Jon Cleary – Occapella!

January 01, 1970

(FHQ Records)


It’s impressive enough that Jon Cleary was born & raised
in England and managed to
become one of the most prominent New
Orleans piano players of the past couple decades. But
for his new album, Occapella!, Cleary
plays piano, guitar, bass, and drums, and arranges a dozen Allen Toussaint
numbers into completely fresh, invigorating performances that stand alongside
the original classics of New Orleans r’n’b.


To audiences outside of New Orleans, Cleary has popped up now and
again in various contexts. He played keyboards in Bonnie Raitt’s band for a
long time, he worked with jazz guitarist Jon Scofield and bluesman Taj Mahal,
and he made a couple of brief appearances in the TV series Treme. But down in the Crescent City,
Cleary has been a fixture for a long time, carving out for himself a position
as one of the top club draws and session players in town. He’s released five
albums of his own compositions backed by some pretty darned good musicians.


None of which prepared us for the joys of Occapella! It’s no insult to Cleary’s
writing to say that Allen Toussaint songs are better. Toussaint wrote so many
brilliant songs spanning the era of crooning doo wop into dynamic funk that he
had to put different names, most notably Naomi Neville, to them to fool disc
jockeys into thinking he wasn’t quite the dominating force that he was. So,
yes, the songs are ridiculously good on this record. Some of them are quite
famous – “Everything I Do Gohn Be Funky,” “Southern Nights,” “Fortune Teller” –
and some are unfairly obscure – “Occapella,” “Wrong Number,” “What Do You Want
the Girl to Do.”


But it’s the open space in the arrangements, the attention
to detail making sure every piano lick, every syncopated drum and percussion
sound, every guitar chord, every vocal part adds up to a beautiful and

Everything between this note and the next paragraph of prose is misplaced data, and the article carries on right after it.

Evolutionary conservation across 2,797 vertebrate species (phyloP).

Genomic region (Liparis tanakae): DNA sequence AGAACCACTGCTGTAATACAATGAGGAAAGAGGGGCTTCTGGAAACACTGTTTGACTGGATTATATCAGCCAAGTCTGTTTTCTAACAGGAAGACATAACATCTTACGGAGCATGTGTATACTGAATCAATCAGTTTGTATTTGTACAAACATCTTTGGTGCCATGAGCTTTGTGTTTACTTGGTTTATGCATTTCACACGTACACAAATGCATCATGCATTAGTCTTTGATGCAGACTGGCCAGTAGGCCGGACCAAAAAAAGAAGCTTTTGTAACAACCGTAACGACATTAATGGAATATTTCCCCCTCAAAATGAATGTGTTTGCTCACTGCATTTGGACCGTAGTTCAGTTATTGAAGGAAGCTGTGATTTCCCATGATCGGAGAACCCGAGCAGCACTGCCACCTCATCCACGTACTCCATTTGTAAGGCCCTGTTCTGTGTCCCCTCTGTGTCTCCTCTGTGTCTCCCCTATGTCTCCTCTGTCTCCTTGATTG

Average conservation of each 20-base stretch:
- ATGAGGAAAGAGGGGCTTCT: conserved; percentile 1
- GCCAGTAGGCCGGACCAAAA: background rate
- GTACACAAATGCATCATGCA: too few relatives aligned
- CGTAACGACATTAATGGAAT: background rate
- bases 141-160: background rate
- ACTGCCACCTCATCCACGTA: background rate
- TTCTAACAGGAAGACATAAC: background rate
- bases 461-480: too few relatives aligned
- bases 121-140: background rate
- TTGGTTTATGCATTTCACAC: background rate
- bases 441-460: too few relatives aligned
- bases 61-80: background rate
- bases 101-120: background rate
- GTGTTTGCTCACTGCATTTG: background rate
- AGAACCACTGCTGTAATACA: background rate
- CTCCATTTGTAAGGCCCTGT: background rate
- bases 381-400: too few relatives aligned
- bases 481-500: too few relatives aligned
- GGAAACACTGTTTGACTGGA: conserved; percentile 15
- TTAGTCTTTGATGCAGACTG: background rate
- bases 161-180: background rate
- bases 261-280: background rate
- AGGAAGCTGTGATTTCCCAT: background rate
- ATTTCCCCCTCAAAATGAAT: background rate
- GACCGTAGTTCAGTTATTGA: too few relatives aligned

precisely delineated whole. Working with bandmates in the past, Cleary
obviously had to allow others to show off more; playing all the instruments himself
allows for an unexpected ego-free performance.


“Southern Nights,” for example, is an exquisite, delicate,
fibrous jewel of a recording. With gentle guitar lines and a quiet upper
register piano take on the classic riff, Cleary sets the mood for his vocal,
which slides across the melody without dominating it. It’s a lovely new way to
hear a song that, thanks to Glen Campbell’s smash hit in the 70s, seems to have
been forgotten for over-familiarity. Or “Popcorn Pop Pop,” a minor hit by
Jessie Hill from 1965, which Cleary, aided by a couple guest vocalists, turns
into a romp of funky delights, setting the stomach to rumbling every time it’s
heard as if the popper was going off in the other room. The solo piano version
of “Fortune Teller” is a baroque-funk turn of pure genius.


Delightful vocal performances by Dr. John and Bonnie Raitt
on “Let’s Get Low Down” aside, this is Cleary’s show, and it’s the kind of
record which could make him far better known outside the town where these songs
were born. Whether you know the songs or not, whether you are familiar with
Cleary or not, Occapella! is 12 songs
of pure pleasure.


DOWNLOAD: “Popcorn
Pop Pop,” “Southern Nights,” “Everything I Do Gohn Be Funky,” “Fortune Teller”

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